Police have also maintained that Wanjigi is yet to undergo vetting as was earlier ordered by the Interior ministry, adding that holding a gun was not a constitutional right but a privilege and also cited Justice George Odunga’s ruling that “to compel the police to return a firearm without the applicant’s licence being renewed would amount to making the police commit an illegality”.

This week, another petitioner moved to the High Court saying there is no justification for Wanjigi to own such firearms, noting that some of them are too lethal.

During the 2019 terrorist attack on Dusit D2 Hotel, shadowy businessman Steve Mbogo and his friend Dafton Mutunga Mwatiki were seen at the scene displaying an Derya-Anakon 12 Gauge shotgun with a pump action magazine-fed. The two were arrested and later released without any word from the authorities.

Intemperate habits

Other civilians who have been holding sophisticated firearms in public include controversial businessman Paul Kobia and Jowie Irungu, who is battling a murder charge in connection with the killing of businesswoman Monicah Kimani.

The Firearm Licensing Board’s functions include certifying suitability of applicants for gun licence, periodical assessment of proficiency of firearms holders, and to issue, cancel, terminate or vary any licence, among other functions.

Under the FLB Act, AK47 rifles, G3 rifles, MP5 sub-machine guns and other similar firearms, as may be specified by the minister, are categorised as “specified firearms”.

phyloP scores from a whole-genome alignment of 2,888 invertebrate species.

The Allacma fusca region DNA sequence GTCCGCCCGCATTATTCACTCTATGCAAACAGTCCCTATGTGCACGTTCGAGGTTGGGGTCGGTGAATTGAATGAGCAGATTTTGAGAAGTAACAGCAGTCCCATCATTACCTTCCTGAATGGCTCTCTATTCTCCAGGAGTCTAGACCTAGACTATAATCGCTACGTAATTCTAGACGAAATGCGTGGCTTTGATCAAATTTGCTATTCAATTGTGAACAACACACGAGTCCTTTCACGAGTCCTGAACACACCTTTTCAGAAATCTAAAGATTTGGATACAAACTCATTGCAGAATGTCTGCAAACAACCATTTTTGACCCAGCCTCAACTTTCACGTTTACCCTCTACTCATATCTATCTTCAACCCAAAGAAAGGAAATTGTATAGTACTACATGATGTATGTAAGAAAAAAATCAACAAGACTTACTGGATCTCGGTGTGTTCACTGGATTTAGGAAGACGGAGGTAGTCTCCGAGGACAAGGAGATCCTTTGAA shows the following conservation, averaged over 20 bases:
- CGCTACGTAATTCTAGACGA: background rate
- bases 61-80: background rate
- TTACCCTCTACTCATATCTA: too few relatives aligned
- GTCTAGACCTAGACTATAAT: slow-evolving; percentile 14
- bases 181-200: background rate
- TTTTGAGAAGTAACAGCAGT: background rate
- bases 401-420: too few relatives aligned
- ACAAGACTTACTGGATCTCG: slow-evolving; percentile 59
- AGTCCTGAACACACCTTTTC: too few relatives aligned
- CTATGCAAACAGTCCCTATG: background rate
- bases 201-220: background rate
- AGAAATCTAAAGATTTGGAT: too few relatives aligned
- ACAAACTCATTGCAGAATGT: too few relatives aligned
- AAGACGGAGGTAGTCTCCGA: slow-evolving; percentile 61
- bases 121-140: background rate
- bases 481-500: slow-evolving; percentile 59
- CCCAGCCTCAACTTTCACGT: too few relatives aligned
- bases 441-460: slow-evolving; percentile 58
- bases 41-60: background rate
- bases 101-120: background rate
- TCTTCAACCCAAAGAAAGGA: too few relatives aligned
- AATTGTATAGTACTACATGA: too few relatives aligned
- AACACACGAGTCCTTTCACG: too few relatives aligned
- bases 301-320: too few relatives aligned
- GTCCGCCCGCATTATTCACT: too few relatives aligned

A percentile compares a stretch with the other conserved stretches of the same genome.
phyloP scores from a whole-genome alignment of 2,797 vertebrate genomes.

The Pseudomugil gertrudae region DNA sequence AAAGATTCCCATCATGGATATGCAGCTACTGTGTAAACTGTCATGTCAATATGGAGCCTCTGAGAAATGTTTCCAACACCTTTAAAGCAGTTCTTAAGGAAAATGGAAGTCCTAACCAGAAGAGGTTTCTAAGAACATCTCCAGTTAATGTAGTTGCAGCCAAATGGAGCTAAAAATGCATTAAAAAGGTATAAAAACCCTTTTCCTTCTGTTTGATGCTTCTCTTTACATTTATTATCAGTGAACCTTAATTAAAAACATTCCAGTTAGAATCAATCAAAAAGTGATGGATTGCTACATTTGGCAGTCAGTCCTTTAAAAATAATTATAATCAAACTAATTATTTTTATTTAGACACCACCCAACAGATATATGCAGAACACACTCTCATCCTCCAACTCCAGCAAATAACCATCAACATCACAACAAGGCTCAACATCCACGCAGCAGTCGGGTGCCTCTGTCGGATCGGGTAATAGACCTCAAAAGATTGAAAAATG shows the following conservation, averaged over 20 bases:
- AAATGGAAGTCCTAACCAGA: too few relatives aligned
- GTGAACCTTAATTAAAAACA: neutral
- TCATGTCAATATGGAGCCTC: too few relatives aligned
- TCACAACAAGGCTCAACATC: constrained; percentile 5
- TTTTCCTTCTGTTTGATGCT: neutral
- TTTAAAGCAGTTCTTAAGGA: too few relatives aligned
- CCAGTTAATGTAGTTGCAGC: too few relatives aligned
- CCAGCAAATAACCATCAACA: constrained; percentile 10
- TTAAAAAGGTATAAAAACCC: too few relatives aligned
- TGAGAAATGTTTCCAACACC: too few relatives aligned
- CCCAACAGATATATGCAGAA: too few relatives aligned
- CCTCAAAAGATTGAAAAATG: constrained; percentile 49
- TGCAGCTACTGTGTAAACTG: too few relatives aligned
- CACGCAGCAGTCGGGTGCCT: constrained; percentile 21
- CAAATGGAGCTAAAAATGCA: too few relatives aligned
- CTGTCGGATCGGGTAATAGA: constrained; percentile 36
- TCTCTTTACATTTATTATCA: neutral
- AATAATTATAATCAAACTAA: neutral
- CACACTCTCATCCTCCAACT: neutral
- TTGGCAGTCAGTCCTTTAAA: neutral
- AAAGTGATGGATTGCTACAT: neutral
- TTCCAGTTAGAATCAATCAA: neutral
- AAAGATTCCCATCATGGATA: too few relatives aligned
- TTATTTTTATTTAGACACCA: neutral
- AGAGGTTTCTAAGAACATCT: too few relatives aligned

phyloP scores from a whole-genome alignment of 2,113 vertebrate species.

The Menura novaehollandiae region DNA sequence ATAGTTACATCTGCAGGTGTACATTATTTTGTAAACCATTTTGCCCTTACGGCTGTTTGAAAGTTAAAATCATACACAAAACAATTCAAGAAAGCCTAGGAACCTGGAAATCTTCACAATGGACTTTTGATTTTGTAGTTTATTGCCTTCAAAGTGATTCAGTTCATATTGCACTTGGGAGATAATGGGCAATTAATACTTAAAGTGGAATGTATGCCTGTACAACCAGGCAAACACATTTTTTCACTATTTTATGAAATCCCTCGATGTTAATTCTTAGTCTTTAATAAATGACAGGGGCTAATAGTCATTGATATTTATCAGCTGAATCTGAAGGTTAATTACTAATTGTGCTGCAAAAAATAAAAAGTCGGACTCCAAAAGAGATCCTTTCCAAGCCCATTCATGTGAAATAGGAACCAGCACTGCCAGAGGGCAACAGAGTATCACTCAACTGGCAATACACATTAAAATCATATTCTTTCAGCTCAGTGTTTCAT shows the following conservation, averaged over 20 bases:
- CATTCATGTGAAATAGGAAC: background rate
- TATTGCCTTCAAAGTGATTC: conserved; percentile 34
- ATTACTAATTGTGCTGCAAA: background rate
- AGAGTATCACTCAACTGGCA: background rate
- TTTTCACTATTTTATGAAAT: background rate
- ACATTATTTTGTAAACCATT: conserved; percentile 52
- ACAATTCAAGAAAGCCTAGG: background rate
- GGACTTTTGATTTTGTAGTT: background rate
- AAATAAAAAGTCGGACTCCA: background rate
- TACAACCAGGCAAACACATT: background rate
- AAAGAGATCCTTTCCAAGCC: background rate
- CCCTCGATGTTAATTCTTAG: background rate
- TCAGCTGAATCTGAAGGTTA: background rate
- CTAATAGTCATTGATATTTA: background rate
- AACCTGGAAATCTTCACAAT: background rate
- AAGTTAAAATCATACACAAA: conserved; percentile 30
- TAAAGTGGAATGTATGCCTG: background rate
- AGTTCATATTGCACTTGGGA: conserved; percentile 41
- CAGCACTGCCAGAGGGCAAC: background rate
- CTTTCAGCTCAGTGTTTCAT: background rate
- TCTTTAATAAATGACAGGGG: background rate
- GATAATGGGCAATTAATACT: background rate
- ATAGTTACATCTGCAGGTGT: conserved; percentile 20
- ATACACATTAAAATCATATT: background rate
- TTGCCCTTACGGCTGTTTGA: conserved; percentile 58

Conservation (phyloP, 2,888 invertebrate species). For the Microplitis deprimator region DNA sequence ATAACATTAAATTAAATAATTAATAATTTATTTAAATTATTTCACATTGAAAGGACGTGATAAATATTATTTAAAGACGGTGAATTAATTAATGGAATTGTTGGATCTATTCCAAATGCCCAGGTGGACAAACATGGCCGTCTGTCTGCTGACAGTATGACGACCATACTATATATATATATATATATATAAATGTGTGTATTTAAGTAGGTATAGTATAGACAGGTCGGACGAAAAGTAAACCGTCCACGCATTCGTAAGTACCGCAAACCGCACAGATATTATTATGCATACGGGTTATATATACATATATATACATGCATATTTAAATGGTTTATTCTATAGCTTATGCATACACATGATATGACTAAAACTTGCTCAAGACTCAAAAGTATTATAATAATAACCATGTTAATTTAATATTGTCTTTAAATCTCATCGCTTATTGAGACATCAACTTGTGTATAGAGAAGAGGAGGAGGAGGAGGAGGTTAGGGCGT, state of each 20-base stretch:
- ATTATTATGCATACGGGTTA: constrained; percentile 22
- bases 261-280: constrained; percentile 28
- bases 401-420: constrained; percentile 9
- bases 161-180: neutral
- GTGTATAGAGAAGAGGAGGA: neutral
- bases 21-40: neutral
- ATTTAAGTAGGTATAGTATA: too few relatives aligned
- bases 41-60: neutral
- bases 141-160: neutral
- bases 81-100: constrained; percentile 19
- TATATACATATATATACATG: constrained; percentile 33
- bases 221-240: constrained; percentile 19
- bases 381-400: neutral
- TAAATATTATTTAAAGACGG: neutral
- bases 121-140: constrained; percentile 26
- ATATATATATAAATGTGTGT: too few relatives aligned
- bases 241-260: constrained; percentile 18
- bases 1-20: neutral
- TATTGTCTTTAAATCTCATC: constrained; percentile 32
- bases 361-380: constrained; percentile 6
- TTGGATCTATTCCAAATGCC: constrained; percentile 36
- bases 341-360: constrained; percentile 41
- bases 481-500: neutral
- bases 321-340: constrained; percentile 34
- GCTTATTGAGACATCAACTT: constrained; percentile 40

The firearm certificate may, however, be revoked if the licensing officer is satisfied that the holder is of intemperate habits or unsound mind, is otherwise unfit to be entrusted with a firearm, or is believed to be a threat to public safety and peace.

Owing to the increase of illegal firearms, the Interior ministry in November 2018 constituted the FLB and former National Intelligence Service officer Mukindia appointed the chair.

Despite the tough conditions for acquiring civilian firearms in Kenya, some gun holders with questionable past have managed to secure licences.

In August last year, following increased cases of misuse of firearms and chaos witnessed at the County Assembly of Nairobi, Matiang’i directed that a probe be conducted with a view to revoking licences given to some of the MCAs.